By BROOKS BARNES, NYT
LOS ANGELES — Despite a modest increase in 2007 box office receipts, moviedom is trudging into January with a droop in its shoulders.
Ticket sales at North American movie theaters totaled $9.7 billion, a 4 percent increase over the previous year, according to Media by Numbers, a box office tracking company. But attendance was flat, after a narrow increase in 2006 and three previous years of sharp declines. Movie fans bought about 1.42 billion tickets last year, according to Media by Numbers. The high watermark of the last 10 years came in 2002, when moviegoers bought about 1.61 billion tickets.
The results last year were largely driven by expensive sequels like “Spider-Man 3” (the top-grossing film) and “Shrek the Third” (the runner-up), although a handful of expert marketing campaigns turned some oddball entries like “Alvin and the Chipmunks” into bona fide hits. One surefire franchise was born to Paramount and DreamWorks in “Transformers” (which placed third).
Nine of the Top 10 grossing films were science fiction, fantasy or animation. The sole exception (unless you count the mock-historical “300”) was Universal’s action thriller “The Bourne Ultimatum,” which placed sixth with $227 million in domestic ticket sales.
As the movie industry turns its attention to 2008, the dark “No Country for Old Men” is showing box office legs, and one film in particular is already shaping up as a home run. Early results for “Juno,” about a quirky teenager who becomes pregnant, have outpaced those for the indie hits “Little Miss Sunshine” and “Brokeback Mountain.”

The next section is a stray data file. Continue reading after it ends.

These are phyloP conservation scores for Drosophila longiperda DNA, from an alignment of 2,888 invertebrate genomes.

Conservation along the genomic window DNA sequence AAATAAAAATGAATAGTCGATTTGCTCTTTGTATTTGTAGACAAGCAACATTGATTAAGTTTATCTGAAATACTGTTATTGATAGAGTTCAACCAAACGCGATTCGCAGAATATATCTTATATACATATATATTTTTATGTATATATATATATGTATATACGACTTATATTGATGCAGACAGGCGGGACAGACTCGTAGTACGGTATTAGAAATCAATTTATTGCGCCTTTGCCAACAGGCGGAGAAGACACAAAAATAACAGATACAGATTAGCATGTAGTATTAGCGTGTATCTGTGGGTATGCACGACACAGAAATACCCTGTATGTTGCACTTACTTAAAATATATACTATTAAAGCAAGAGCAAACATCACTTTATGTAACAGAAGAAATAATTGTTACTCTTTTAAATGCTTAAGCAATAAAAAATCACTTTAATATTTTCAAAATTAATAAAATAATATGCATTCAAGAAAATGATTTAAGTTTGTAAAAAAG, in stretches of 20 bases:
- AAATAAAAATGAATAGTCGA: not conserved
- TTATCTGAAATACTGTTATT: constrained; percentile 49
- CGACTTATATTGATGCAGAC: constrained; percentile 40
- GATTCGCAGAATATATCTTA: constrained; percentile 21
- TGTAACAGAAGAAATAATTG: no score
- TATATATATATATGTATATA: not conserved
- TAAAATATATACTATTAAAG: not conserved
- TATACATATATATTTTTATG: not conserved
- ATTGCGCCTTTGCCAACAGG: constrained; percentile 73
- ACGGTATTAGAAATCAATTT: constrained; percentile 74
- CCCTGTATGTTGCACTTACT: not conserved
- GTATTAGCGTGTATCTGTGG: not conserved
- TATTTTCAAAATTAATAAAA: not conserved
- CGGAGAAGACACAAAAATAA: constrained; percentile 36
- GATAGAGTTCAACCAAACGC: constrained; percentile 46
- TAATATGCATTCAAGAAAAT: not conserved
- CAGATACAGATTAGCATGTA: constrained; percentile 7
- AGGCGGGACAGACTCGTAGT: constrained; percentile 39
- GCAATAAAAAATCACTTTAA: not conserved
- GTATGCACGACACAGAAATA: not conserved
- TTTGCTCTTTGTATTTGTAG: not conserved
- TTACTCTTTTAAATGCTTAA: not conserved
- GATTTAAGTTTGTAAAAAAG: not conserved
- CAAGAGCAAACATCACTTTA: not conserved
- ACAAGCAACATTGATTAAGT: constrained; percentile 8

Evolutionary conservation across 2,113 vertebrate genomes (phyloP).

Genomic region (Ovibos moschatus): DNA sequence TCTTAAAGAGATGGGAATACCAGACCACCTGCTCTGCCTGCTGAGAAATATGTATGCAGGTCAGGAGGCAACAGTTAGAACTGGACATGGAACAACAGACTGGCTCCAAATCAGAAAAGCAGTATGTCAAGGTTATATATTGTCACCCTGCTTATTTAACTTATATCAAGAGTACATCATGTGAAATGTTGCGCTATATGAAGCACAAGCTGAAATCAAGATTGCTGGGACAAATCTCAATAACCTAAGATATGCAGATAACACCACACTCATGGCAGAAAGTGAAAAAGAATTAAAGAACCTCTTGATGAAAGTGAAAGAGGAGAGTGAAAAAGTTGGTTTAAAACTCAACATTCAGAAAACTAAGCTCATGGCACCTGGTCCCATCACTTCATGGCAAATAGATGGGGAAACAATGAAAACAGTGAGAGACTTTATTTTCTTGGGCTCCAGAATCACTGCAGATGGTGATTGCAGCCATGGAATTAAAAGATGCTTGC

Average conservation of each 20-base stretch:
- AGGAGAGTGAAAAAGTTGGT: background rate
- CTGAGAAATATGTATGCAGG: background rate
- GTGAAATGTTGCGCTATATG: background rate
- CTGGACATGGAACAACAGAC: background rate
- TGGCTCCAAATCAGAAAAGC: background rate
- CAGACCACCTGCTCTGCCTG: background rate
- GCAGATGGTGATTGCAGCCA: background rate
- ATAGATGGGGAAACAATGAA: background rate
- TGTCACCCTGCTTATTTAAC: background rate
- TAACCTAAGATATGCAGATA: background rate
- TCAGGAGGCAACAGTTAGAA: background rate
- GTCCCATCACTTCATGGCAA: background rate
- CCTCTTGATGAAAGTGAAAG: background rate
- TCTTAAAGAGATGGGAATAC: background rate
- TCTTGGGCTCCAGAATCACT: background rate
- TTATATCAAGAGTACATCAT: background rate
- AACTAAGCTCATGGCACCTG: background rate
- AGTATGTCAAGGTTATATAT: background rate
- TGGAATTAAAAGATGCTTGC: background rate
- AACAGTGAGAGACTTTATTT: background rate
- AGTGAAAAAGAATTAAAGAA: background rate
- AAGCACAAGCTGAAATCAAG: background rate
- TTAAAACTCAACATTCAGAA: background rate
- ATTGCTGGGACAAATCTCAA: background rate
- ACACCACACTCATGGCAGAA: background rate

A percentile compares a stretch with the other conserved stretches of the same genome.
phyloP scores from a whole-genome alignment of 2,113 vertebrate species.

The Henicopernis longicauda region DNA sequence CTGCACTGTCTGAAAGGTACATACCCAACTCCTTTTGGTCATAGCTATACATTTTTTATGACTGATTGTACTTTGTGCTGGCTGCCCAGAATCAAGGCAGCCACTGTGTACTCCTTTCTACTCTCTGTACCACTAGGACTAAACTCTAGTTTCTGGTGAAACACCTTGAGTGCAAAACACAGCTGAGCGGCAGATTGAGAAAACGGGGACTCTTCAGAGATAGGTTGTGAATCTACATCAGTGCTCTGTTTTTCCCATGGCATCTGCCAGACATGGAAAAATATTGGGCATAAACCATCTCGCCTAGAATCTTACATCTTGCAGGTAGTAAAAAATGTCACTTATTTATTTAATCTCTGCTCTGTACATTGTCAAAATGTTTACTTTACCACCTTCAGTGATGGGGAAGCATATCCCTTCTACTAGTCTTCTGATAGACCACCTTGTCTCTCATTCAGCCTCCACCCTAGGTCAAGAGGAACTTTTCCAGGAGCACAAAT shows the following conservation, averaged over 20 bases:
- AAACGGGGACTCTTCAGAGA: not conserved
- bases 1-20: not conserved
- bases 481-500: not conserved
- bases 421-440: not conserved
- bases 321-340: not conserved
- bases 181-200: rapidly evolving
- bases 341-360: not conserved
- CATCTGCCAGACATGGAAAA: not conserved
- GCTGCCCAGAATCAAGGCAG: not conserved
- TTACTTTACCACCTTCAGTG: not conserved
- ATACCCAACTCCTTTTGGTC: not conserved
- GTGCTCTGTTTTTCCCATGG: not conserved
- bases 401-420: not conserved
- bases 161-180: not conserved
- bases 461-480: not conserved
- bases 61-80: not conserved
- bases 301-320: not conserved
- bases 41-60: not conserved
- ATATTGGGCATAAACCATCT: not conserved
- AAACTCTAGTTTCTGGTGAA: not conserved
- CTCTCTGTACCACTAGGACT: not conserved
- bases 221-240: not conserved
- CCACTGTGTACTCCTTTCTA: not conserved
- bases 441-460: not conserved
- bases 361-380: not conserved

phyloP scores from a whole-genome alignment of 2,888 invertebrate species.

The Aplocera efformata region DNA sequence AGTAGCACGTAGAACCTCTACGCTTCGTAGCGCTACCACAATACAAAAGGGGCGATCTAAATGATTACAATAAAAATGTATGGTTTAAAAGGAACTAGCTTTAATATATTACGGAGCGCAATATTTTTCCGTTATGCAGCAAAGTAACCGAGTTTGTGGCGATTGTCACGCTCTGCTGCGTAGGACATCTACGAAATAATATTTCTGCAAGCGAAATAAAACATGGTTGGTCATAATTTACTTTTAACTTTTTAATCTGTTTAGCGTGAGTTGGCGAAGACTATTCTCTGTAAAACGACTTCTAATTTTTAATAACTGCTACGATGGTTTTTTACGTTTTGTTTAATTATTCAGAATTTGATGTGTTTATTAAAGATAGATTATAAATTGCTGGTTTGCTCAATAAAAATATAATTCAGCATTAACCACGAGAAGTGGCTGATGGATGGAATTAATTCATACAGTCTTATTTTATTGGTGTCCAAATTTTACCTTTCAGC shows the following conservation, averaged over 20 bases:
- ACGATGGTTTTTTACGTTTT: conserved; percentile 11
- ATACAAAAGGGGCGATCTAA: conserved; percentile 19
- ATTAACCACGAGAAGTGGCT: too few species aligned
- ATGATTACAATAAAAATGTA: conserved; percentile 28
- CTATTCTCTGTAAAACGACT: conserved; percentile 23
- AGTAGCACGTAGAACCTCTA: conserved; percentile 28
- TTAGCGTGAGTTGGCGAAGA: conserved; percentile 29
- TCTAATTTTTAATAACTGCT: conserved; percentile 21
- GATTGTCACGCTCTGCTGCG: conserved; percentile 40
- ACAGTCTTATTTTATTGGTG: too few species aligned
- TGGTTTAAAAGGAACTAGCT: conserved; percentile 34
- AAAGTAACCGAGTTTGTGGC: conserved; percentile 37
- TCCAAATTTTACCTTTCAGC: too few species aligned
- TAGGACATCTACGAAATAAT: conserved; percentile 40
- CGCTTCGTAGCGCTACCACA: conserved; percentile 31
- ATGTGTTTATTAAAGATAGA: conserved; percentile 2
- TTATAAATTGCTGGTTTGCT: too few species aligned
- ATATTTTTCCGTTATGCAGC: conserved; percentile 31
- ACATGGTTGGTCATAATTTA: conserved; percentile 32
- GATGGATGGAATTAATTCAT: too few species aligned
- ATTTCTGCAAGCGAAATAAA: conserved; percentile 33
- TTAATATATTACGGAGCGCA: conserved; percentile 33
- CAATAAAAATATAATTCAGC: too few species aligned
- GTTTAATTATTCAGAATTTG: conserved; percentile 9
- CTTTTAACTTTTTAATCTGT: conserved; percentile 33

“The critical acclaim and award recognition have magnified the movie,” said Peter Rice, the president of Fox Searchlight, which is distributing “Juno.”
But box office results are always a game of glass half-full and glass half-empty, and the half-empties this time seem more prominent.
DVD sales continue to slump both domestically and abroad. The private money that has washed over Hollywood in recent years is starting to slow, investment bankers say, as more hedge funds go home with little to show. And movie executives are worried about the impending collision between striking screenwriters and the important awards shows.
The strike, now in its ninth week with no new talks scheduled, is starting to weigh more heavily on the movie business over all. Until now, the damage has been mostly confined to television, which operates with a shorter production pipeline. But as the strike drags on, movie executives — and their corporate bosses — are starting to worry about having enough time to put together their mega-movie slates for summer 2009.
At the box office the happy surprises of 2007 were almost all confined to escapist offerings like “The Game Plan,” a Walt Disney release about an N.F.L. quarterback and his young daughter, or sophomoric comedies like “Superbad,” a Sony release from the producer Judd Apatow.
But studios have instead churned out gloomy message movies, and more are on the way, noted Paul Dergarabedian, the president of Media by Numbers.